“[they] left the ridiculously loose default memory timings in place,” Walton writes at TechSpot. “These loose timings ensure compatibility so systems will boot up, but after that point you need to enable the memory profile. It’s misleading to conduct benchmarks without executing this crucial step. Still, it would almost be fair if they had done the same for Intel, but they didn’t. For all Intel platforms they first set the memory to XMP and then adjusted the frequency manually, handling Intel a significant performance advantage, particularly for games.”
Using his similar test systems and properly configured memory on both platforms, Walton noticed some glaring discrepancies.
In Ashes of the Singularity, his Ryzen 2700X was 18% faster. Even more fascinating is Walton’s Assassin’s Creed: Origins result. In the published report by Principled Technologies, Intel’s i7-8700K was 36% faster than AMD’s Ryzen 2700X. Even when Walton overclocked the memory, his result shows the 8700K only being 10% better.
It Gets Worse
Perhaps even more egregious, and something Hardware Unboxed didn’t mention is the fact that Principled Technologies activated Game Mode inside the Ryzen Master utility on all AMD systems, which temporarily disables half the available CPU cores. That means the Ryzen 7 2700X became a 4-core CPU. While this mode tends to elevate gaming performance on Threadripper processors, it also cripples heavily multi-threaded benchmarks like Ashes of the Singularity which utilizes all available threads.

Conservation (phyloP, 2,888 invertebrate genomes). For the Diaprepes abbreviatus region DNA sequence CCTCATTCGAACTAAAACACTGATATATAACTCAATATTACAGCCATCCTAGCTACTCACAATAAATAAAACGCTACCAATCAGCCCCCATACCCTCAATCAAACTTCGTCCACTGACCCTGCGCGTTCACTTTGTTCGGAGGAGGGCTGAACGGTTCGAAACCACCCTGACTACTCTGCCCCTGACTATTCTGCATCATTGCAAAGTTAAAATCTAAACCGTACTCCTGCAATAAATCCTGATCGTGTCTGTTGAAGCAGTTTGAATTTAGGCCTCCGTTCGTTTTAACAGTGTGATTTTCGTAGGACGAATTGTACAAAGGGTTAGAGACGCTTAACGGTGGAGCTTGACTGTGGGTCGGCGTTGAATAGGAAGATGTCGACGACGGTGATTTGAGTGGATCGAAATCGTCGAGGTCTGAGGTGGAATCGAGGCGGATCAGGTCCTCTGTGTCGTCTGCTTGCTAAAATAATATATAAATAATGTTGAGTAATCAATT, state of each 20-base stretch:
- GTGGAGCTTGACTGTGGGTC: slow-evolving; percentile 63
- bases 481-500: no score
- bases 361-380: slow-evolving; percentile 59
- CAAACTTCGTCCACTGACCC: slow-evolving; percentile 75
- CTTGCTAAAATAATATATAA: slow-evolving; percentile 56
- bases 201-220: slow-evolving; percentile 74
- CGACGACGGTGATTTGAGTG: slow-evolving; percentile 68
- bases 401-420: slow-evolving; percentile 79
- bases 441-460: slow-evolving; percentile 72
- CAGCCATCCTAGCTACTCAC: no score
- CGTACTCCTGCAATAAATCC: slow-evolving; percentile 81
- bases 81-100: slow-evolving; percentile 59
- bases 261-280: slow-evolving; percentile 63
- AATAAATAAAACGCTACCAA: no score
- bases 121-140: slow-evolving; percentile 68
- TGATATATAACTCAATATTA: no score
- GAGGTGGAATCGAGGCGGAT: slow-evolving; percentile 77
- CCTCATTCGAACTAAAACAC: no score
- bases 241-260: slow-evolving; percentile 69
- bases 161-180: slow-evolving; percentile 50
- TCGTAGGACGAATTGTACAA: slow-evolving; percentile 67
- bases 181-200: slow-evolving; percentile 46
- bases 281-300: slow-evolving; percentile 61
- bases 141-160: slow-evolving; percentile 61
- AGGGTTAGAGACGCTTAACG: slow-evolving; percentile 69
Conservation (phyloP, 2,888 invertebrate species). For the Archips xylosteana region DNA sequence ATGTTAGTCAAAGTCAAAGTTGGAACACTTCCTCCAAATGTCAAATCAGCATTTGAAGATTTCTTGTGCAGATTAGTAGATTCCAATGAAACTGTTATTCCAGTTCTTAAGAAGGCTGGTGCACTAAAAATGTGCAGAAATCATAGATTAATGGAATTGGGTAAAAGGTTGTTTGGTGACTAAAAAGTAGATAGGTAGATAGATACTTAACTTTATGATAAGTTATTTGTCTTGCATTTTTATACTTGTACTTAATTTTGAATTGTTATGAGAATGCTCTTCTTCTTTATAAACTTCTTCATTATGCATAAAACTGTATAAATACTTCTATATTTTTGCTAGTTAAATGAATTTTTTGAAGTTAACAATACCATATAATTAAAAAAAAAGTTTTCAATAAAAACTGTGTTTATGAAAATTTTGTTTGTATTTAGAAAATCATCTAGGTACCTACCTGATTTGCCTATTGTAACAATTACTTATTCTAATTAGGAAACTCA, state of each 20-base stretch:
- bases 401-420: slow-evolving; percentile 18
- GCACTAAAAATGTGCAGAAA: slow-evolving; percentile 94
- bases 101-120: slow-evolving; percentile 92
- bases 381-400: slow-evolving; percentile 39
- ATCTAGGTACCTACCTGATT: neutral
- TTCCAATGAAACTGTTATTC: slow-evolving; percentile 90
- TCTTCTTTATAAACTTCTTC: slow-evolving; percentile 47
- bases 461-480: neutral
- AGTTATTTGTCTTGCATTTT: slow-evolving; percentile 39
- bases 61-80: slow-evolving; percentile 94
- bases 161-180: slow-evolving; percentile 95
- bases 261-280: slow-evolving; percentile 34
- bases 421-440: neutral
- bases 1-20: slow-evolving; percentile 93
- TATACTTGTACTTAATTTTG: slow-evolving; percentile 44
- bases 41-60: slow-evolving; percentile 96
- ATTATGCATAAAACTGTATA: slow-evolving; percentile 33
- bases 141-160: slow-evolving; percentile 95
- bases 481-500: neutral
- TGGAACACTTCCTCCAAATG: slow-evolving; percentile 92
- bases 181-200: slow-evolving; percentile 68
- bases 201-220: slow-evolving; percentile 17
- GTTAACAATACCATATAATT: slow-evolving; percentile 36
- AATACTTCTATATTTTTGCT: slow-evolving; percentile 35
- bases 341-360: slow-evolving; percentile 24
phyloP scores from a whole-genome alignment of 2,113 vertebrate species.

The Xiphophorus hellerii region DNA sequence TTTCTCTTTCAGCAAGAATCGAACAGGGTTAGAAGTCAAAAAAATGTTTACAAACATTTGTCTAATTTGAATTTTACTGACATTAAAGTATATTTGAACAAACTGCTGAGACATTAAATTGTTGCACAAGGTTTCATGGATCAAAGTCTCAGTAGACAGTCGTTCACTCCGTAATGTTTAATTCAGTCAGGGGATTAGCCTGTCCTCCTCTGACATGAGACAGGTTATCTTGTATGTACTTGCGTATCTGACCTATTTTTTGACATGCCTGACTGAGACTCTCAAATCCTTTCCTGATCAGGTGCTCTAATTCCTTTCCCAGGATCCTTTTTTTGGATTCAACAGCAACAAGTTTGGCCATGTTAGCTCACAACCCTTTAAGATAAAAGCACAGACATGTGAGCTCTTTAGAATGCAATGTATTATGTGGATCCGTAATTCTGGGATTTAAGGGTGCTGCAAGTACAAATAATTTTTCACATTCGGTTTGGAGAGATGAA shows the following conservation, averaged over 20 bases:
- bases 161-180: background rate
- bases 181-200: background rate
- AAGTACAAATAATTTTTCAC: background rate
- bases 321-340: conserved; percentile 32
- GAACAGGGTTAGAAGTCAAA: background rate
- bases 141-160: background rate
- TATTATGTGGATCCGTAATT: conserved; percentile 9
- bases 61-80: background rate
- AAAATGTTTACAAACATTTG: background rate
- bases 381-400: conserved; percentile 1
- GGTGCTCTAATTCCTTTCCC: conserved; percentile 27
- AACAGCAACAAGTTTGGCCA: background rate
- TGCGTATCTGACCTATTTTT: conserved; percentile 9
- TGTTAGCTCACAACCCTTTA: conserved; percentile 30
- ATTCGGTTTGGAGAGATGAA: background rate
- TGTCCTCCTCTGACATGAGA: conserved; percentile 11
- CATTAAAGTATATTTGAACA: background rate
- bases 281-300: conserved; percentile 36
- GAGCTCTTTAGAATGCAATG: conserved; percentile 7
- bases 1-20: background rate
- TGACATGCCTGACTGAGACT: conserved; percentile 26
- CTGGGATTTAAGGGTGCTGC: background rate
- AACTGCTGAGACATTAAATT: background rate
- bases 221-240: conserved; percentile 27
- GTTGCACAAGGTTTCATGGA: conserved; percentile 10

Yes, that’s the same game Intel leverages to make its “50% faster” claim.
The bottom line is this: always wait for the independent reviews. This was a study clearly commissioned to present Intel’s competitive advantage and to make its new product look good. Of course it was. And I believe Intel when it says the i9-9900K will be the fastest mainstreaming gaming CPU on the market. But by how much, exactly, and will it be worth the price?
Thanks to just how transparent Principled Technologies was with their testing methodology, we have the early stages of very concrete proof that the results you may see leading up to the embargo dropping are, to put it plainly, bogus.
UPDATE: Intel PR emailed me the following response to this situation:
“We are deeply appreciative of the work of the reviewer community and expect that over the coming weeks additional testing will continue to show that the 9th Gen Intel Core i9-9900K is the world’s best gaming processor. Principled Technologies conducted this initial testing using systems running in spec, configured to show CPU performance and has published the configurations used. The data is consistent with what we have seen in our labs, and we look forward to seeing the results from additional third party testing in the coming weeks.”
I have asked Intel to consider having these results removed and for Principled Technologies to retest using systems that are truly running “in spec.”
Wanna talk about it? Reach out to me on Twitter.